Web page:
During the self testing 500 and ignition modes 504, 506 and 508, the H-bridge will remain with one side switched on, supplying a DC voltage directly to the output for an internally defined time of several milliseconds. After this, the polarity will be reversed (508) for an equal period. After ignition has been detected, by sensing a substantial drop in the bus voltage through the VSENSE pin, the IC will detect if the lamp has immediately extinguished after ignition. This tends to happen in HID systems if the lamp has reached the end of its life. This can also happen when the lamp is in good condition, so it is necessary to attempt to ignite the lamp several times before determining that this is not possible and shutting down. It is undesirable to continue to try to ignite the lamp indefinitely, as this would result in unnecessary stress on both the ballast and the igniter. If the lamp has ignited successfully and remains in an operational state, the DC bus voltage will gradually rise, allowing the system to enter into warm-up mode 510. At this stage the H-bridge oscillator will start up providing a low frequency AC drive voltage to the lamp, which is necessary for maximizing the lamp life. Once the lamp is warmed-up, and the warm-up counter has timed out, the ballast enters the constant power mode.
Since the ballast is required to start up at low voltages, it is necessary to ensure that adequate VCC supply voltage for the IC be provided. If the input voltage from the battery is very low, then the IC will detect this condition and in this case the DC to DC converter section will begin to operate but the H-bridge section will remain off. In this way the system will not be able to attempt to ignite the lamp and the DC bus voltage should rise to its maximum value of approximately 40 QV. It is not desirable to operate the H-bridge MOSFETs unless there is sufficient voltage at VCC to provide high enough gate drive voltages to ensure that the MOSFETs are fully switched on, otherwise these may operate in the linear region, causing increased power dissipation and possible damage to the ballast. If the DC to DC section operates first, then it becomes possible for the VCC supply to the IC, to be obtained either through a charge pump connected to the drain of the switching device in the flyback section (CCP, DCP1, DCP2, CVCC1, CVCC2—see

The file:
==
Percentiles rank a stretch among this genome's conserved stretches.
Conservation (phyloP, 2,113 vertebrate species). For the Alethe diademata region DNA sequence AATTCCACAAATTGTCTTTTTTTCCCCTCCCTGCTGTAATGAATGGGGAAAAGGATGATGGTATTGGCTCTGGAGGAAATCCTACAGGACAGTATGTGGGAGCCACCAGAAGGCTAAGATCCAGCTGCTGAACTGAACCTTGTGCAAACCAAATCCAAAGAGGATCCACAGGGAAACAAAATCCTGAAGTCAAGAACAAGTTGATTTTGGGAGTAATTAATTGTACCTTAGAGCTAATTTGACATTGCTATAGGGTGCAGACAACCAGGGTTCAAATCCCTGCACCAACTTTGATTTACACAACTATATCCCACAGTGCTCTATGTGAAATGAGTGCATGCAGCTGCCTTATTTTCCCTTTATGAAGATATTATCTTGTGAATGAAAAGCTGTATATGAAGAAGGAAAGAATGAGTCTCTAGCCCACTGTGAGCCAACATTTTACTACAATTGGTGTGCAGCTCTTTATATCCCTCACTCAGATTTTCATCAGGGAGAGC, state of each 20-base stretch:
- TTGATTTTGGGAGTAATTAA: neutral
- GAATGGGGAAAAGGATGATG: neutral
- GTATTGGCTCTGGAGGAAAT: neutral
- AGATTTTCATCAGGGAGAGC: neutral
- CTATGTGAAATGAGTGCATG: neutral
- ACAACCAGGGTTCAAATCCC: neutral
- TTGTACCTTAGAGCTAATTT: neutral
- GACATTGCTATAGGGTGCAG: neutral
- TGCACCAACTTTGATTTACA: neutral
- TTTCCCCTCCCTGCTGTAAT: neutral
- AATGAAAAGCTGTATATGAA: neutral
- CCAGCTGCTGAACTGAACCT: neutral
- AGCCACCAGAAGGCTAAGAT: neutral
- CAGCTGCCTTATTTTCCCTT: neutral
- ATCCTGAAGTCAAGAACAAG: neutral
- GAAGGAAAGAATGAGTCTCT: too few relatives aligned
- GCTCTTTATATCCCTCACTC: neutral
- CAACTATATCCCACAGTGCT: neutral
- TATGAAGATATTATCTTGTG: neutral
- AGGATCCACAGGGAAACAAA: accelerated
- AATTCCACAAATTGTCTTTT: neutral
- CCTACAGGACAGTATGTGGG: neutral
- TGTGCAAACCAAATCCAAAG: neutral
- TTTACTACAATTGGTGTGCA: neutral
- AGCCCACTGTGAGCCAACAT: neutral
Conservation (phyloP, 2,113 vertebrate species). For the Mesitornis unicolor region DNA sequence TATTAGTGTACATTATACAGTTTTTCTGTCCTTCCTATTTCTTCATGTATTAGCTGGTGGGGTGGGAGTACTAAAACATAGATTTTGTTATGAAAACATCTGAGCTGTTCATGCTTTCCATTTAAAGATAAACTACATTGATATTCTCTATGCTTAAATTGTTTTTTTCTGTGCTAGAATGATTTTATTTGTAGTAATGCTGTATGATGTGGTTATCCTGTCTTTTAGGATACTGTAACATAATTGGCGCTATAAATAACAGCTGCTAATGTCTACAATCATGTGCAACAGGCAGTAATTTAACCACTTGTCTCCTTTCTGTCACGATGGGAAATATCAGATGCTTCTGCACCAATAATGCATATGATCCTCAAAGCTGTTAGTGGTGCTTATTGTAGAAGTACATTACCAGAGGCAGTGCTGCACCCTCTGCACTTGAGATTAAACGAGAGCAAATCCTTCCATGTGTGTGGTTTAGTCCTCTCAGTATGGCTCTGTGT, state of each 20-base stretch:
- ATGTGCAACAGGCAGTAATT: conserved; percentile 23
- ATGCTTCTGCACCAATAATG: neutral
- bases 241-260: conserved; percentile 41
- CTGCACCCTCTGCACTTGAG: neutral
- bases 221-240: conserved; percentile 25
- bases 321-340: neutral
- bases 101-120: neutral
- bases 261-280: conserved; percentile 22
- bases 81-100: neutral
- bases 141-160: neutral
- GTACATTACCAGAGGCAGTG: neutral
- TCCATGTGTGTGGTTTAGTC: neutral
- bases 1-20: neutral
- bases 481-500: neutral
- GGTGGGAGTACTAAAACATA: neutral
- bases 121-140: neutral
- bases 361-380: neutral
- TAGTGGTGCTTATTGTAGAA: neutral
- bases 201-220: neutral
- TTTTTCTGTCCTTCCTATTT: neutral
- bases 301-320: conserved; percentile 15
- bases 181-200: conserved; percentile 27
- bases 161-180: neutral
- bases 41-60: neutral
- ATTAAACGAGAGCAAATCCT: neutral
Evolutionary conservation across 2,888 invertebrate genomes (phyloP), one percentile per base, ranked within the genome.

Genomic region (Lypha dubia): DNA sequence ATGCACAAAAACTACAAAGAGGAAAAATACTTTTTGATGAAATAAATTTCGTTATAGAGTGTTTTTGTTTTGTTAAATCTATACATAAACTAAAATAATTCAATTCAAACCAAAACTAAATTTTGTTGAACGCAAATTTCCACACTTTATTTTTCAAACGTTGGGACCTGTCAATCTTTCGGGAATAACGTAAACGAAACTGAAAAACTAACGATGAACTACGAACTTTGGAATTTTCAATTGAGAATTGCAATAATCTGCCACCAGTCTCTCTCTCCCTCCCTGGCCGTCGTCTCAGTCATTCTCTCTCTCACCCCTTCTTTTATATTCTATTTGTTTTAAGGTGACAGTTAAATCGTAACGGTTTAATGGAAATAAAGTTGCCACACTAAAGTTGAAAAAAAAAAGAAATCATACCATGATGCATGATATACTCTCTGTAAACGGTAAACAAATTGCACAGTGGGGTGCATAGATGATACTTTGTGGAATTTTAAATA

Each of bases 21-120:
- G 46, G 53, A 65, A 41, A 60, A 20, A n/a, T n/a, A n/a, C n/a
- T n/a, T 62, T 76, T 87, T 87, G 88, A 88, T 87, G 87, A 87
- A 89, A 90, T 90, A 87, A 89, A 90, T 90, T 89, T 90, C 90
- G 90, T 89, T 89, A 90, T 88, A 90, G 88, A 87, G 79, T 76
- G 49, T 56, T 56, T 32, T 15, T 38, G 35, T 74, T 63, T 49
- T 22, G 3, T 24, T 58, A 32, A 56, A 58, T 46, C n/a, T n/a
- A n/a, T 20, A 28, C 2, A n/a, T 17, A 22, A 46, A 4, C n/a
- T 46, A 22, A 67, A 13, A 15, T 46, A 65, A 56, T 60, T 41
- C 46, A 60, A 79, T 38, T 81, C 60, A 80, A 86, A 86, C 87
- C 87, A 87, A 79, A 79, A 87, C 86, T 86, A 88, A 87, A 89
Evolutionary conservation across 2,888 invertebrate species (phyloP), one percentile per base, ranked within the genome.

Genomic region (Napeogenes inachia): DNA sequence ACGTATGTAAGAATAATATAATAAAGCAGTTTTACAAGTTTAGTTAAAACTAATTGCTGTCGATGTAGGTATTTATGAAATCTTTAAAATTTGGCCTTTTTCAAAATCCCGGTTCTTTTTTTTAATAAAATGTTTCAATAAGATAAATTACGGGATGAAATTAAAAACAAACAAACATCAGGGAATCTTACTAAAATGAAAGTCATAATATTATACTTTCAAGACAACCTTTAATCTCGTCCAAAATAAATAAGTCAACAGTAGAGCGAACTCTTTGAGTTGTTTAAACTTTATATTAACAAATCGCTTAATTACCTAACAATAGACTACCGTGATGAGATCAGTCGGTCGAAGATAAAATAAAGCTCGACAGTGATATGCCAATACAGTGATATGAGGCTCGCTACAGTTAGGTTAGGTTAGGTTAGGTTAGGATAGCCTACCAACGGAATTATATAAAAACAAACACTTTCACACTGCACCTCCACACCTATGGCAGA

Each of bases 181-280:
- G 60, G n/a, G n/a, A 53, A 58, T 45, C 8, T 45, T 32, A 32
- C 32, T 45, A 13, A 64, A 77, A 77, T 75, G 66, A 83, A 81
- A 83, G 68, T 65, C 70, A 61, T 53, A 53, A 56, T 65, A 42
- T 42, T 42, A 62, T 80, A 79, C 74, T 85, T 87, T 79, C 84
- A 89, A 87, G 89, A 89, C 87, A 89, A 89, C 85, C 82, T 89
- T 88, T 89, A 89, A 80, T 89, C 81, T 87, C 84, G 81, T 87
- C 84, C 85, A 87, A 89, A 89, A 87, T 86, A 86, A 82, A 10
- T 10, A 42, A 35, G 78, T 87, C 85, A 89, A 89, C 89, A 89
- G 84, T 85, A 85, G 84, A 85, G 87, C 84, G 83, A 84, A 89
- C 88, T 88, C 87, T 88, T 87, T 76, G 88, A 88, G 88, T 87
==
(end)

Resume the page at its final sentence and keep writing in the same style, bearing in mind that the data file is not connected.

The ballast must also be able to withstand high voltage surges from the battery input, without sustaining damage. In the case of a load dump, a voltage of up to 60V may occur at the input for several milliseconds. This necessitates including a resistor RIN at the input of the ballast to the VCC of the IC and also an external zener diode DZ1 or transistor clamp, that can absorb the excess power created in this case. The IC includes a battery monitoring input VBAT (VIN) that is used to detect low or high input voltage conditions so the IC may react accordingly.
The IC should also include circuitry for creating the warm up profile required by the lamp, in order to bring the light output to its nominal level as quickly as possible. A cold HID lamp emits a significantly reduced light output until it reaches a hot running temperature. An increased light output from the cold lamp is produced by applying an increased power to the lamp, until the lamp reaches the correct running temperature. Over driving the lamp also causes the temperature to rise to the required running level more rapidly. This function is accomplished by setting a higher power reference at PGAIN immediately after ignition so that when the lamp has ignited and after the short period where it runs at maximum current limit, the power control loop drives the lamp at a level far above its rated power. A timing circuit is triggered after ignition so that as time progresses, the power level is gradually reduced until the lamp reaches its correct rated power. This operation can occur in several steps so that the light output of the headlight remains reasonably constant and so that steps in power are not noticeable. It is also proposed to include circuitry that detects the lamp voltage immediately after ignition, which is significantly higher when the lamp is already hot, and to use this information to disable the overdrive function or to cause the overdrive to operate starting at a lesser degree of increased power when the lamps are already hot.
Although the present invention has been described in relation to particular embodiments thereof, many other variations and modifications and other uses will become apparent to those skilled in the art. It is preferred, therefore, that the present invention be limited not by the specific disclosure herein, but only by the appended claims.